After a small outbreak of COVID-19 among Arkansas lawmakers, business at the State Capitol is on hold.
LITTLE ROCK, Ark. — Plexiglas and mask requirements have been in place for weeks at the State Capitol, but it couldn’t stop a small outbreak of coronavirus cases among five lawmakers. As a result, the people’s business is on hold until next week at the earliest.
“We took the last two or three days to get a handle on it to make sure we knew the scope of the problem,” said state senate president pro tempore Jim Hendren (R – Gravette).
The scope as of Thursday covered three House members and two senators with positive tests. Representatives Michelle Gray (R – Izard County) and Stu Smith (R – Batesville) announced their results Tuesday along with Senator Terry Rice (R – Waldron). Sen. Missy Irvin (R – Mountain Home) joined the list Wednesday, along with Rep. Joe Cloud (R – Pope County).
In the closed meeting room where lawmakers gathered a few days earlier, Irvin and Rice appear to have sat next to each other while divided by plastic glass, though neither has indicated they know how they contracted the virus.
“Suddenly, there’s a realization that this is serious,” Sen. Hendren said. “This is real and that we have to take it that way.”
With a week until Halloween, the Capitol is like a ghost town. Some workers and staff are around, with an audio/video project underway in the Senate chambers.
The official photographer has a backdrop, lights and filtered fans set up in an office space so lawmakers could remove their masks for their official headshots, but that’s all on hold until next week at least.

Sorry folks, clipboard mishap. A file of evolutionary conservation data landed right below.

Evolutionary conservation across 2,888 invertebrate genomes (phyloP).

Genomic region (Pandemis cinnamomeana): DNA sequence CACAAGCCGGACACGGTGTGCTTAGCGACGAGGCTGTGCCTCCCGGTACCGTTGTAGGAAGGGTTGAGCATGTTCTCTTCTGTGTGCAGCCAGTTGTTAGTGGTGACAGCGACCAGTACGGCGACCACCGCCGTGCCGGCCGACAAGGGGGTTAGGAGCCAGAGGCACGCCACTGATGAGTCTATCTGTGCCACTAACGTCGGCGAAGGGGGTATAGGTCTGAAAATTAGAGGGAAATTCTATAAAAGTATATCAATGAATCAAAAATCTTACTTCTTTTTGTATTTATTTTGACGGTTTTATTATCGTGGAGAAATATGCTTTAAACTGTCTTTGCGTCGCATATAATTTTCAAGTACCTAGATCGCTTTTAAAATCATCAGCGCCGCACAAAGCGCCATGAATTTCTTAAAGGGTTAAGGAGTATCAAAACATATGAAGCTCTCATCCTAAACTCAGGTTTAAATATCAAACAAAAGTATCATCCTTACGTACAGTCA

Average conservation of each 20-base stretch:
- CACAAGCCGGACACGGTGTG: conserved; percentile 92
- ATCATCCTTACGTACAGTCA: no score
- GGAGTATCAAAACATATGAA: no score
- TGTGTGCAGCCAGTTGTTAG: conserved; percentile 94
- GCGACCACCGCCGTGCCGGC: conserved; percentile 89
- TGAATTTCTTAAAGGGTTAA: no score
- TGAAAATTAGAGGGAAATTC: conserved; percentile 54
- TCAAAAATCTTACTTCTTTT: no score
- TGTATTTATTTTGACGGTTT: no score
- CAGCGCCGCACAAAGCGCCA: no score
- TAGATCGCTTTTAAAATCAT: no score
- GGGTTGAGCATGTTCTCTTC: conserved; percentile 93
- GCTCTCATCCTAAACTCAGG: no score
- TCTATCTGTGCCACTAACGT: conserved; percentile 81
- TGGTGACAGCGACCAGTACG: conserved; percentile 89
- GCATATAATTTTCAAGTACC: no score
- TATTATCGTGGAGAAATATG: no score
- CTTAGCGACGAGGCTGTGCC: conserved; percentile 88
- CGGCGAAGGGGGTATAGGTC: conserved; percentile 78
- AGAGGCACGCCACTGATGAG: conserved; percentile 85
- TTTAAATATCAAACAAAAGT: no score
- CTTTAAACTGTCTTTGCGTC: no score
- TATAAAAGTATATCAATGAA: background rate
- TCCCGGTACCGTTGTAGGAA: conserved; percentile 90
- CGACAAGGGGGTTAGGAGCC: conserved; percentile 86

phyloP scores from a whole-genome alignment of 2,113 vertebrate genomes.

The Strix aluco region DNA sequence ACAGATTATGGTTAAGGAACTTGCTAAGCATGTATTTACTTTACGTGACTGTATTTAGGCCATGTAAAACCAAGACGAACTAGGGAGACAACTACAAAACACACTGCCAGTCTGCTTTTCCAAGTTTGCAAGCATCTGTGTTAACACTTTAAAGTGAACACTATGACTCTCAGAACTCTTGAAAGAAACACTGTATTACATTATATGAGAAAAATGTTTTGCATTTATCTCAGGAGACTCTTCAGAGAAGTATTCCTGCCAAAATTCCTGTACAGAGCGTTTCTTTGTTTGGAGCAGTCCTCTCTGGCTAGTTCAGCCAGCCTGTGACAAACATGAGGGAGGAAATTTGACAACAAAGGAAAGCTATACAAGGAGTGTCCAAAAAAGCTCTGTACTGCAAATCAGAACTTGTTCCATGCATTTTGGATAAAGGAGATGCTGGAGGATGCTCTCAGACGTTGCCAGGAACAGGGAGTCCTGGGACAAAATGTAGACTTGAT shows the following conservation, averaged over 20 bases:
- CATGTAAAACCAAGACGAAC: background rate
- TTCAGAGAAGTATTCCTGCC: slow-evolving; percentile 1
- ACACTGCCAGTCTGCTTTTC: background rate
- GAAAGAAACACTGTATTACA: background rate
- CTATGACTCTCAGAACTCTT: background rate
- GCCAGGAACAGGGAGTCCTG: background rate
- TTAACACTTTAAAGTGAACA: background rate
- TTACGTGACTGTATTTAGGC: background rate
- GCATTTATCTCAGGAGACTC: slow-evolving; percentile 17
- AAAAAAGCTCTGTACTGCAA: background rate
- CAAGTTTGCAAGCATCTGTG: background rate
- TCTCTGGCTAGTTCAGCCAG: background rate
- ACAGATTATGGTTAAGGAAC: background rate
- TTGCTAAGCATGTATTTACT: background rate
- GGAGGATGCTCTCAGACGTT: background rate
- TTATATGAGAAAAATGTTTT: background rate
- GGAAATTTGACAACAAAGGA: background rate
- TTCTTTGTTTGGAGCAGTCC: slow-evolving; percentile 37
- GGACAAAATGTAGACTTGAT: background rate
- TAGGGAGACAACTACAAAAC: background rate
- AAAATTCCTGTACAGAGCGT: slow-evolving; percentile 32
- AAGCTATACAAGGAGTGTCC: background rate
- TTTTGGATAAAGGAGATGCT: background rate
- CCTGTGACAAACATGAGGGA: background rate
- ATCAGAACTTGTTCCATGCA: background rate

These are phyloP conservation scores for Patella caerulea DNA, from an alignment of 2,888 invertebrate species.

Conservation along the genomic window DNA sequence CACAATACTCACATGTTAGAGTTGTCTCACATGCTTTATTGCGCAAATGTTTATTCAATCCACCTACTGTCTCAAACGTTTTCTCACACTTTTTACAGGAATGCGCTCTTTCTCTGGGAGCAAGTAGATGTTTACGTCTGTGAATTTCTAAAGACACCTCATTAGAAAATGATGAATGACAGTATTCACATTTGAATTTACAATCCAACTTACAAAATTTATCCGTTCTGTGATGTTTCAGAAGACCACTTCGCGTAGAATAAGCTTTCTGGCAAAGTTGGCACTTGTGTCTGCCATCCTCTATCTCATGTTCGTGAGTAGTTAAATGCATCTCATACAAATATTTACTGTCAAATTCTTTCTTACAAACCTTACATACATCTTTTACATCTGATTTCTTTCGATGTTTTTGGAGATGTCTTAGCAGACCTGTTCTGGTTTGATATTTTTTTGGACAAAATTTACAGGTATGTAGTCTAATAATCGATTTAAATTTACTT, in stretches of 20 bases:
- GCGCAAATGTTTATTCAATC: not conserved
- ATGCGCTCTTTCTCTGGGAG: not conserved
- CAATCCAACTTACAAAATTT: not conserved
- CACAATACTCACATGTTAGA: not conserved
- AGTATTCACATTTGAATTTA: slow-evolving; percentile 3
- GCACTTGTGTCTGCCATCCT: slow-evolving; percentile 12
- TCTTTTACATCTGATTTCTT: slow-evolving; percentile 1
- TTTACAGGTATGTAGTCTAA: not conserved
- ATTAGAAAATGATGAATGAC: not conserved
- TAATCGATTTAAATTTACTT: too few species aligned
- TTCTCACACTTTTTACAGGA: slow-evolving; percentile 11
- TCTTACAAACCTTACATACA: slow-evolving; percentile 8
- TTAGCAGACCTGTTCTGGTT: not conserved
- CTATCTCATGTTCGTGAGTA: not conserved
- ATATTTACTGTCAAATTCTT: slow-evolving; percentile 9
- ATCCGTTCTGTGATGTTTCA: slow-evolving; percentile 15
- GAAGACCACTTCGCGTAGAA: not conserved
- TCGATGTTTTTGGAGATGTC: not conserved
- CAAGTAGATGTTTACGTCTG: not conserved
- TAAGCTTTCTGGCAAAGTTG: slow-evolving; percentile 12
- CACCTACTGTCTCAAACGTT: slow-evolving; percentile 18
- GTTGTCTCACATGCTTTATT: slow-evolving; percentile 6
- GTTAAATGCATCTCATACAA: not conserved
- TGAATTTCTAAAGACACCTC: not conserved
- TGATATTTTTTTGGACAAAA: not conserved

Sen. Hendren thinks not everyone will return right away.
“We adopted a rule before we adjourned that ensured that people could still participate remotely,” he said. “So I think you’ll see more members participating remotely, particularly those who need to be quarantined.”
Plexiglas is on the way to the Senate floor, though Hendren and his counterpart House Speaker Matthew Shepherd (R – El Dorado) think spreading out and skipping desks may be a better idea.
Hendren also doesn’t expect there to be much debate about the prevention methods already in place once work resumes.
“We started out our [Arkansas Legislative Council] hearings with a debate over whether or not we would wear masks. I think this has pretty well ended that discussion,” he said. “Anything we can do to try to make it safe, we’re going to do. But we also realize we have to do our constitutionally mandated job and the hearings will continue.”